With over 34 million Americans suffering from diabetes and another 88 million adults — roughly one in three — classifying as pre-diabetic, diabetes is an epidemic in the U.S. and of particular concern on Staten Island. In the following interview, Philip Otterbeck, MD, chair of medicine and chief of endocrinology at Richmond University Medical Center on Staten Island, shares the latest trends in diabetes on Staten Island, current treatments for the disease, and early signs that diabetes could be affecting a person’s eyes/vision.
What is diabetes and what can be its long-term effects?
Dr. Otterbeck: Diabetes is a disease related to the processing of sugar in the blood which results in the body’s inability to maintain glucose levels within a normal range. Type 1 diabetes is an autoimmune disease in which the body creates antibodies that attack the insulin-producing cells of the pancreas. Type 2 diabetes is a disease of insulin resistance, and, due to genetics and dietary habits, those with Type 2 diabetes require more insulin production to keep their glucose levels in the normal range. If left untreated, an individual with diabetes could eventually suffer from nerve damage/neuropathy, kidney damage, vision problems, stroke, heart attack and peripheral vascular disease (blockages in the arteries in the lower extremities). As a result, diabetes shouldn’t be left unaddressed.
What trends are you seeing when it comes to diabetes on Staten Island?
Dr. Otterbeck: Nationally, the incidence of diabetes is 11%, and while the rate of 7% in Manhattan is well below the national average, the rate of diabetes on Staten Island is significantly higher at 13%. This is partially linked to the fact that, while there’s a tendency to walk more and run errands without the benefit of a car in Manhattan, Staten Island is more of a suburban community where life revolves around our cars to go to stores, schools and even the park. Fewer steps in a day equates to less activity/fewer calories burned and a higher risk of diabetes. Unfortunately, the rate of diabetes both here and nationwide is projected to increase as the population ages and the rate of obesity increases.
What are the latest treatments for diabetes?
Dr. Otterbeck: There are many pills and injectable medications for diabetes and all work differently on different systems of the body; some involve insulin and others don’t. Many of the diabetes drugs advertised on TV are injectable, non-insulin-based medications that stimulate the body to process sugar more effectively and make insulin. There are people for whom specific drugs are indicated — such as medications that address glucose metabolism and prevent cardiac events for those with heart disease, a class of drugs known as SGLT2 inhibitors, which lower sugar, provide cardiovascular benefits, and help protect the kidneys, and another drug that addresses blood sugar metabolism while also promoting weight loss by impacting the hypothalamus (the appetite center of the body). Overall, certain drugs are prescribed to help address specific medical issues.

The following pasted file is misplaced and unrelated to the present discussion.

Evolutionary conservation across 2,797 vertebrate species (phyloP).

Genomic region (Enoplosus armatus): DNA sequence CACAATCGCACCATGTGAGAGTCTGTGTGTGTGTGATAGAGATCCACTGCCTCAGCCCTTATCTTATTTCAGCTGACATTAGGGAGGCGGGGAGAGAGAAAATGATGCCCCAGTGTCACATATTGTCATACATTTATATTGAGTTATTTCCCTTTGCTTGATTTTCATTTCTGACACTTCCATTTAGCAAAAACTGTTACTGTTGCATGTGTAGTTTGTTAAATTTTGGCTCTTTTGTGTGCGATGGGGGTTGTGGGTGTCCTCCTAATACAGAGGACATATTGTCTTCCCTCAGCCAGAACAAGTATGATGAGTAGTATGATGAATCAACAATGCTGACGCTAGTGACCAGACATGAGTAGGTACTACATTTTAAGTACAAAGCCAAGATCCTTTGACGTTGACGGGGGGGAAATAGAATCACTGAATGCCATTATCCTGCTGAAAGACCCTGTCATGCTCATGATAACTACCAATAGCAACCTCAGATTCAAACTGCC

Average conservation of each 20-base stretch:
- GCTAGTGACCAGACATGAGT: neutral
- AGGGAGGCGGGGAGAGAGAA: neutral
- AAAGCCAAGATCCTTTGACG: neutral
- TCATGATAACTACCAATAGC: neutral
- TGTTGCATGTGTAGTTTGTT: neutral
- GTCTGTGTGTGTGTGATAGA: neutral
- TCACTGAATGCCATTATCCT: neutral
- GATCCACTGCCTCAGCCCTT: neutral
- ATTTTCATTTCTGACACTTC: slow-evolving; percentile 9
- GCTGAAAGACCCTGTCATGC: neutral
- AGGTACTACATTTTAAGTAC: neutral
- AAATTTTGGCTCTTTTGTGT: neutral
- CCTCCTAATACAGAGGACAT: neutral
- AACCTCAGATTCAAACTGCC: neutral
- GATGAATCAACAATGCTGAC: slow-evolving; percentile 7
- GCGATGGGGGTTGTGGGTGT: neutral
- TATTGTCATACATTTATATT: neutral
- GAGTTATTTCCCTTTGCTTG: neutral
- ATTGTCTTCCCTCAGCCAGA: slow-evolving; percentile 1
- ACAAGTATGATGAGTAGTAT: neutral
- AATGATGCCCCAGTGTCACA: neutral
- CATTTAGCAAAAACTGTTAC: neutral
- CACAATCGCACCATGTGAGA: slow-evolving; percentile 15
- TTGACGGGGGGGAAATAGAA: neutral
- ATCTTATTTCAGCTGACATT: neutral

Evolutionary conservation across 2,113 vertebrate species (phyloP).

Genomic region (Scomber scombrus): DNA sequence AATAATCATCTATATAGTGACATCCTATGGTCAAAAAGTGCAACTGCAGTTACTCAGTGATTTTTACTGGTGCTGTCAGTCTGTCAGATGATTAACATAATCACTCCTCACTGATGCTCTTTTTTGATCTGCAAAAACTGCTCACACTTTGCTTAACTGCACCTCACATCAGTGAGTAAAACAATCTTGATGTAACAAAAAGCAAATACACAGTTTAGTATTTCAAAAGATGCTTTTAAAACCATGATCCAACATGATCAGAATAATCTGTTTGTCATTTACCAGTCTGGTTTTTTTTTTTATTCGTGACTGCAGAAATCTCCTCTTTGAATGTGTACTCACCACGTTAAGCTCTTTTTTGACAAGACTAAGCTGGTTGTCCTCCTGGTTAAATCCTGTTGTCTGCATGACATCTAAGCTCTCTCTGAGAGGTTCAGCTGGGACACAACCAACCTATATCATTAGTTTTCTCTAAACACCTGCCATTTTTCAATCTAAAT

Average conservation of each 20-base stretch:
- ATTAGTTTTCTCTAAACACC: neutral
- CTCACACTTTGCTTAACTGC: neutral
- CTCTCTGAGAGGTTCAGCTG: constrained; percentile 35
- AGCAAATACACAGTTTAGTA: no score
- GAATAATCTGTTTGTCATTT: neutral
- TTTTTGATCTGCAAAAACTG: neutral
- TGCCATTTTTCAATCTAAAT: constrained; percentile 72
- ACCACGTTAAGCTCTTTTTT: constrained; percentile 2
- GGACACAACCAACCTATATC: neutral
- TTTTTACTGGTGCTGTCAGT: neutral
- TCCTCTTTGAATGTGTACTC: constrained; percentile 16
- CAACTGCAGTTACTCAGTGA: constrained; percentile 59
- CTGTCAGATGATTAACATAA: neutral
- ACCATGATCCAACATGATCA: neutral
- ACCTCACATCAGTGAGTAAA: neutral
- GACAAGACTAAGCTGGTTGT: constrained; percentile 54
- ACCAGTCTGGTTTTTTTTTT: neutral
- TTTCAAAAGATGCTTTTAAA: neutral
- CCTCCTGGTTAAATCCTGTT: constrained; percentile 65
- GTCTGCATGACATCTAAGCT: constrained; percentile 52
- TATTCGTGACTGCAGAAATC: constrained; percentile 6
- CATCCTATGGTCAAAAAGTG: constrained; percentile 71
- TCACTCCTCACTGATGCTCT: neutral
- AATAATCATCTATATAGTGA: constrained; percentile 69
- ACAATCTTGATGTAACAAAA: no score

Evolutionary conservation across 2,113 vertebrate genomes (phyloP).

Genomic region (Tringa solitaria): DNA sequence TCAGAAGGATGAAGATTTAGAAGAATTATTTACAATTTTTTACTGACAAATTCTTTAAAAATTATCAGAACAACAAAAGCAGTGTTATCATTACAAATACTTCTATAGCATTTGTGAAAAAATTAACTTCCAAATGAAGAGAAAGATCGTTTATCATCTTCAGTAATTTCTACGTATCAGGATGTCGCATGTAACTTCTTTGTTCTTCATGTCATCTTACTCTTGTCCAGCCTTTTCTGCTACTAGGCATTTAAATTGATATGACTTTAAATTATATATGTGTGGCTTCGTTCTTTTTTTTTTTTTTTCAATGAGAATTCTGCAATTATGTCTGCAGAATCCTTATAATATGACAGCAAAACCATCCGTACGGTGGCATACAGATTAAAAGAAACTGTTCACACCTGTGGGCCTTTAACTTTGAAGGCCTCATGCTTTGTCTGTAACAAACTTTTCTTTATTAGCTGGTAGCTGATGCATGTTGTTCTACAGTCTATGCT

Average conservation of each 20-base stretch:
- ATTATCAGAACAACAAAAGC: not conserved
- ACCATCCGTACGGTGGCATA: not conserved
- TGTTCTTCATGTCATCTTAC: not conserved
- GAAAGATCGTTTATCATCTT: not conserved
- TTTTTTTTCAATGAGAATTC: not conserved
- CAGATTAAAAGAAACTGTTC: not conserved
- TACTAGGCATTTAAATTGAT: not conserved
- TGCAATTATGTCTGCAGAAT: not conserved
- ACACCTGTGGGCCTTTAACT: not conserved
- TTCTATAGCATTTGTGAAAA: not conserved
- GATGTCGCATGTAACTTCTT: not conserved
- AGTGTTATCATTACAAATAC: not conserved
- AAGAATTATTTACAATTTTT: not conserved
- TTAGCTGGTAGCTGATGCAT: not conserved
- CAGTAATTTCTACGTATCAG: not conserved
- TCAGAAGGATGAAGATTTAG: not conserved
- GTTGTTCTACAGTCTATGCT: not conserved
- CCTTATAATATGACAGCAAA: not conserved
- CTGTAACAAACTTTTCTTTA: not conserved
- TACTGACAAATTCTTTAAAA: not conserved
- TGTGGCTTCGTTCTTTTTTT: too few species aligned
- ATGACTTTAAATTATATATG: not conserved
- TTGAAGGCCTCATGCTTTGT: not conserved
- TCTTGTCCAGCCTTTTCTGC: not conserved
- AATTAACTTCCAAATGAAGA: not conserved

What are signs that diabetes may be affecting someone’s vision?
Dr. Otterbeck: Diabetes/high blood sugar causes problems from head to toe, including microvascular complications such as neuropathy (damage to the nervous system), retinopathy and nephropathy (deterioration of kidney function). Retinopathy — or damage to the blood vessels in the tissue at the back of the eye (retina) — is a feared complication of diabetes because the effect can be permanent. Treatments can decrease the progression of retinopathy, but the key is to prevent it so that patients don’t lose their vision and become blind. Once diagnosed, however, treatments to slow the progression of diabetic retinopathy include measures taken to control blood sugar overall as well as injections into the eye and laser treatments. Blurred vision, floaters and obstructed vision can all be signs that one’s vision has been affected by diabetes; a dilated eye exam will help determine if diabetes has affected eye health/function and can often diagnose retinopathy among those with no symptoms.
Finally, how can Richmond University Medical Center help?
Dr. Otterbeck: Diabetes is often identified by primary care doctors and can be effectively treated at that level; more advanced cases will be referred to Richmond University Medical Center’s large endocrinology division. We have board-certified ophthalmologists on-site who are able to screen for, identify and treat patients who develop diabetic retinopathy. Overall, the prevention of diabetes should be the goal and a healthy lifestyle that involves a low-calorie, low-carb diet and cardiovascular exercise several times a week will go a long way toward preventing diabetes. Once diagnosed, however, people shouldn’t view diabetes as an uncontrollable illness; it can be controlled through the triple approach of diet modification, exercise and appropriate medical therapy.
— Susan Bloom